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Faculty and Staff Profile

Thomas Alley

Professor of Psychology
President, International Society for Human Ethology

Office: 312J Brackett Hall
Phone: 01-864-656-4974
Vita: View

 Educational Background

Ph.D. Experimental Psychology
University of Connecticut 1981

M.A. Experimental Psychology
University of Connecticut 1979

B.A. Philosophy
Pennsylvania State University 1975

B.S. Psychology
Pennsylvania State University 1975

 Courses Taught

Undergraduate Courses:
Introduction to Psychology
Applied Psychology
Cognitive Psychology
Cognitive Psychology Laboratory
Psychology of Food & Eating
Sensation & Perception
Sensation & Perception Laboratory

Graduate courses:
Perception, Cognition & Technology
Advanced Cognitive Psychology
Special Problems in Applied Psychology


Professor Tom Alley has taught at Clemson for over 25 years. He was a Visiting Fellow at the Konrad Lorenz Institute for Evolution and Cognition Research (Austria) [] in 2007. He has been a Visiting Scholar at Emory University during both the 1991-92 and 1998-99 academic years, and at the University of St. Andrews (Scotland) in 2015. A member of the Board of Officers of the International Society for Human Ethology (ISHE) since 2004, he has served as Editor-in-Chief of their Human Ethology Bulletin, Vice-President and President. He has done forensic consulting (mostly involving eyewitness testimony) since 1995, and considerable academic/editorial consulting. His research spans multiple areas but in recent years has concentrated issues involving the psychology of eating, evolutionary psychology, and face recognition.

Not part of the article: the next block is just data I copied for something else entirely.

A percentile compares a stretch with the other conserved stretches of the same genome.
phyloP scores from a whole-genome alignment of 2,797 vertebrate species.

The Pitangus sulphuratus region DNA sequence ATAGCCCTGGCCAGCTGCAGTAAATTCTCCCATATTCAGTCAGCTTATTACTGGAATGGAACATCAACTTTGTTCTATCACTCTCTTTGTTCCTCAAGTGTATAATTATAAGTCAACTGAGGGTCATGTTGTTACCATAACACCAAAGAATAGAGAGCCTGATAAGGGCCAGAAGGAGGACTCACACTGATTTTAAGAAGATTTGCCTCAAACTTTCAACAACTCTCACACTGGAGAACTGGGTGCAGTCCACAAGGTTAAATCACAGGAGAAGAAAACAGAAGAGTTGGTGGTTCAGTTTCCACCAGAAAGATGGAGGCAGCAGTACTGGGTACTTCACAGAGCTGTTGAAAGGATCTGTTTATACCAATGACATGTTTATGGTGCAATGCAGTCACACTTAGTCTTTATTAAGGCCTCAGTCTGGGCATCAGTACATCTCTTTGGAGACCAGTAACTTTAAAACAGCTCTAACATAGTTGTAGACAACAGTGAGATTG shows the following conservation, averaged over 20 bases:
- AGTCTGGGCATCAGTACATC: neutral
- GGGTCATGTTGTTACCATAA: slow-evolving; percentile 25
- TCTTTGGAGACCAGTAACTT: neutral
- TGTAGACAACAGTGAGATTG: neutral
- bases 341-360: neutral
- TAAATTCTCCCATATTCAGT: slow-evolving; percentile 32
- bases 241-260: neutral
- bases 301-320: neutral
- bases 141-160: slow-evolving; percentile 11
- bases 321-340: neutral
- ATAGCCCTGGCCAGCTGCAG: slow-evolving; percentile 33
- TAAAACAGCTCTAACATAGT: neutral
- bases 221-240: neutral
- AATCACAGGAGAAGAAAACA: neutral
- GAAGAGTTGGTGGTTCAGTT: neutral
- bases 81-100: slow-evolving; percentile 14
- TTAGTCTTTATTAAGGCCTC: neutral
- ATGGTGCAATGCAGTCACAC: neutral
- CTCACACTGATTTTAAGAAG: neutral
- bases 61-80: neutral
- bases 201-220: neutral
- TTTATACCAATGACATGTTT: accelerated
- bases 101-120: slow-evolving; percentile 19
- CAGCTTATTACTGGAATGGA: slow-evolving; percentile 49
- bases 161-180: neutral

Research Interests

Cognition; Ecological Psychology; Evolutionary Psychology; Eyewitness Testimony; Face Recognition; Human Ethology; Memory; Perception and Psychophysics; Psychosocial Aspects of Physical Appearance; Psychology of Food and Eating; Research Methods

 Research Publications

Alley, T. R., & Greene, M. E. (2008). The relative and perceived impact of irrelevant speech, vocal music and non-vocal music on working memory. Current Psychology, 27(4): 277-289.

Alley, T. R., & Potter, K. A. (2011). Food neophobia and sensation seeking. Pp. 707-724 in V. R. Preedy, R. R. Watson & C. R. Martin (eds.), Handbook of Behavior, Food and Nutrition. Springer.

Alley, T. R. (2012). Contaminated and uncontaminated feeding influence perceived intimacy in mixed-sex dyads. Appetite, 58: 1041-1045.

Alley, T. R., Brubaker, L. W., & Fox, O. M. (2013). Courtship feeding in humans?: The effects of feeding versus providing food on perceived attraction and intimacy in dyads. Human Nature, 24: 430-443. DOI: 10.1007/s12110-013-9179-7

Alley, T. R. (2014). Food sharing and empathic emotion regulation: An evolutionary perspective. Frontiers in Psychology (Cognition), 5. 121 DOI: 10.3389/fpsyg.2014.00121

Alley, T. R. (2014). Evolutionary psychology and social behavior. Pp. 67-87 in P. LaFreniere and G. Weisfeld (eds.), Evolutionary Science of Human Behavior: An Interdisciplinary Approach. New York: Linus Publications.

Al-Shawaf, L., Lewis, D. M. G., Alley, T. R., & Buss, D. M. (2015). Mating strategy, disgust, and food neophobia. Appetite, 85: 30-35. DOI:10.1016/j.appet.2014.10.029


International Society for Human Ethology